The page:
1. What Are First Party Benefits?
When the Pennsylvania Motor Vehicle Financial Responsibility Law (PMVFRL) first became the law in Pennsylvania, everyone was required to carry $10,000.00 in first party medical benefits and $5,000.00 of first party wage loss benefits. This changed some time ago and now you are only required by law to carry $5,000.00 of medical benefits under your auto insurance policy. There is no requirement to carry wage loss benefits under your auto policy. You can still carry more than the required minimum in medical benefits and this is probably a good idea if you don’t have good health insurance otherwise, because if you have a claim for injuries against another driver, his insurance company will likely not pay your medical bills as you treat, like your auto or health insurance. Likewise, if you don’t carry wage loss benefits under your policy, your wage loss will likely not get paid as you lose wages, either. First party benefits are benefits you carry under your own auto policy to pay for losses you are sustaining, as you are suffering the loss. This is different from the money you may collect from another responsible party by settlement or verdict, because this normally occurs later, at one time, well after the loss is sustained. Even if you don’t own a car and therefore do not have your own auto policy, first party benefits can be available to you through the vehicle you were occupying at the time of the injury.
2. When Are You Eligible For Wage Loss Benefits?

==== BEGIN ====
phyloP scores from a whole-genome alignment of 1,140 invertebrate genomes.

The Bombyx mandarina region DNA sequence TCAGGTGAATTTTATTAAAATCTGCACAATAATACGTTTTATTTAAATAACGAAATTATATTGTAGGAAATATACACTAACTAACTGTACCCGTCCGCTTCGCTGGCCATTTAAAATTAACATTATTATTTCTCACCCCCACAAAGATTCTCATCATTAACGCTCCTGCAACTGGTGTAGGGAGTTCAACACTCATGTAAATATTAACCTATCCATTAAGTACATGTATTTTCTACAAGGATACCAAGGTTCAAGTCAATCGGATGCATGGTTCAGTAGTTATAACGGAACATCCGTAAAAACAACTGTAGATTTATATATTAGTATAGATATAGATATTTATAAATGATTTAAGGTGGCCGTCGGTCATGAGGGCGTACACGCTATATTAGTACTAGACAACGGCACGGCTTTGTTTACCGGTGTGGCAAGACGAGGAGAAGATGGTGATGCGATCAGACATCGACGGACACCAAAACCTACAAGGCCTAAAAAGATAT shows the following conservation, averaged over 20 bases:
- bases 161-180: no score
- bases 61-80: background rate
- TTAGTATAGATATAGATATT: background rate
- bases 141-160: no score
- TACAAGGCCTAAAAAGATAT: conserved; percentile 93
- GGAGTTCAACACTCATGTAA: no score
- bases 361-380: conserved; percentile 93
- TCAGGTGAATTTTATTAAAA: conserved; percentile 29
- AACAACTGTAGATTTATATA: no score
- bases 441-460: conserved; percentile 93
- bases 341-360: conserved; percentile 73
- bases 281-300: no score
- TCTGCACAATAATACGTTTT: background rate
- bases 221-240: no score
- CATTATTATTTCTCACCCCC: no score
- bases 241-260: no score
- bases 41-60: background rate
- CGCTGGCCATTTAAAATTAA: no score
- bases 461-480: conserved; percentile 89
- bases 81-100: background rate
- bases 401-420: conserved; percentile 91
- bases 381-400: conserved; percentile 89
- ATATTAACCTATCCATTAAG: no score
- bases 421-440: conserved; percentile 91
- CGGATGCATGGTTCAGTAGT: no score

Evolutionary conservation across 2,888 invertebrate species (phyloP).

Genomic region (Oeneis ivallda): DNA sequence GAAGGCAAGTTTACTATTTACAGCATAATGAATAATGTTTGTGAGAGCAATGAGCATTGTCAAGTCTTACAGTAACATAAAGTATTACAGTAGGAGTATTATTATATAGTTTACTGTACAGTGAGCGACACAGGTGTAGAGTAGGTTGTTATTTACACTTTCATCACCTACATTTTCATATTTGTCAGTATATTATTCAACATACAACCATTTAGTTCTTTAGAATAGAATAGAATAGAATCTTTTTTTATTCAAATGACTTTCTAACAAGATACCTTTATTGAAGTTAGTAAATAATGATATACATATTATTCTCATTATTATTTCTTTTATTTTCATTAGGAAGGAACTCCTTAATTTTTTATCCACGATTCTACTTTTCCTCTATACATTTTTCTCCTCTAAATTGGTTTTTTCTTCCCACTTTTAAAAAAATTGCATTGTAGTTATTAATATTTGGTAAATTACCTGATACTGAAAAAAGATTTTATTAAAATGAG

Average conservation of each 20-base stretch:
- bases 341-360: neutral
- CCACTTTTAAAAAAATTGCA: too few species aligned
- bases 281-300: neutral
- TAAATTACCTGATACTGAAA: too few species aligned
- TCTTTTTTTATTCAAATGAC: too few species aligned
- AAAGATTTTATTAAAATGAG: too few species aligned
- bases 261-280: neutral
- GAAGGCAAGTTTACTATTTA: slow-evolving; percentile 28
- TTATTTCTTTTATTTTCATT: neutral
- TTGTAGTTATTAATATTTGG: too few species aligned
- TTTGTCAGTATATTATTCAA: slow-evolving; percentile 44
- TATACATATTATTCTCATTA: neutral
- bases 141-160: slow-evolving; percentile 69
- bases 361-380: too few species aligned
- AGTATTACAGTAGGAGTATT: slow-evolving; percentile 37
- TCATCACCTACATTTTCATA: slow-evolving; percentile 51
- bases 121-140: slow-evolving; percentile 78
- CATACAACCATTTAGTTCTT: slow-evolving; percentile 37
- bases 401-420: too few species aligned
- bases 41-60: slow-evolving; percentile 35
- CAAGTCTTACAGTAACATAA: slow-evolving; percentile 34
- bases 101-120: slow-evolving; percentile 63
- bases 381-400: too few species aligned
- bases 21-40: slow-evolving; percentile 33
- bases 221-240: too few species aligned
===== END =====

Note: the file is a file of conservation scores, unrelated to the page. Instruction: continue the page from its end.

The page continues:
Sections 1711 and 1722 of the PMVFRL provide that to be eligible for first party benefits, your injury must “arise out of the use or maintenance of a motor vehicle”. A motor vehicle is also defined in that law and through cases, and does not include ATV’s or some other motorized vehicles. Your personal car or truck is certainly within the definition. If you have first party benefits they are also available for injuries in cars and trucks you may be operating for your employer. There must also be a reasonable connection between the use or maintenance of the motor vehicle and your injury. Sometimes the connection is obvious, such as when you driving or occupying a car or truck and are struck by another car or truck. Sometimes, it is obvious that there is no connection, such as when you get injured in a fight with another driver because he cut you off on the highway. However, there are other situations in the gray area where it may not be so clear. What about getting bitten by a dog as a passenger in a car, stepping into a hole while getting out of your car, stacking packages inside your work van, or falling on the loading dock while carrying packages from your work truck? In some of these examples, first party benefits are payable and in some, they are not. Can you tell which are which? The law looks to how much the actual use or maintenance of the motor vehicle caused the injury, as opposed to some other force, not connected with the use or maintenance.
3. Can you get First Party Wage Loss While Collecting Comp For a Work Injury?
The answer is yes, so long as you carry first party wage loss benefits under your policy, or they are otherwise available if you don’t own a motor vehicle. You can collect first party wage loss benefits, even if you are already collecting workers’ comp wage loss benefits for the same injury. The formula for how they are paid is somewhat different than if comp was not available. If there are no comp benefits, first party wage benefits cover 80% of the actual wage loss up to the limits available under the policy. If comp is payable, first party wage loss benefits cover 80% of the difference between the actual wage loss and what you are receiving in comp, also up to the policy limits. This is because comp is “primary” or the first source of benefits when both may be payable. These auto benefits are traditionally referred to as “wrap around” benefits and they can be used to supplement the comp and better compensate you for the wage loss. Could you be eligible for first party wage benefits? Call us to find out.in a timely fashion.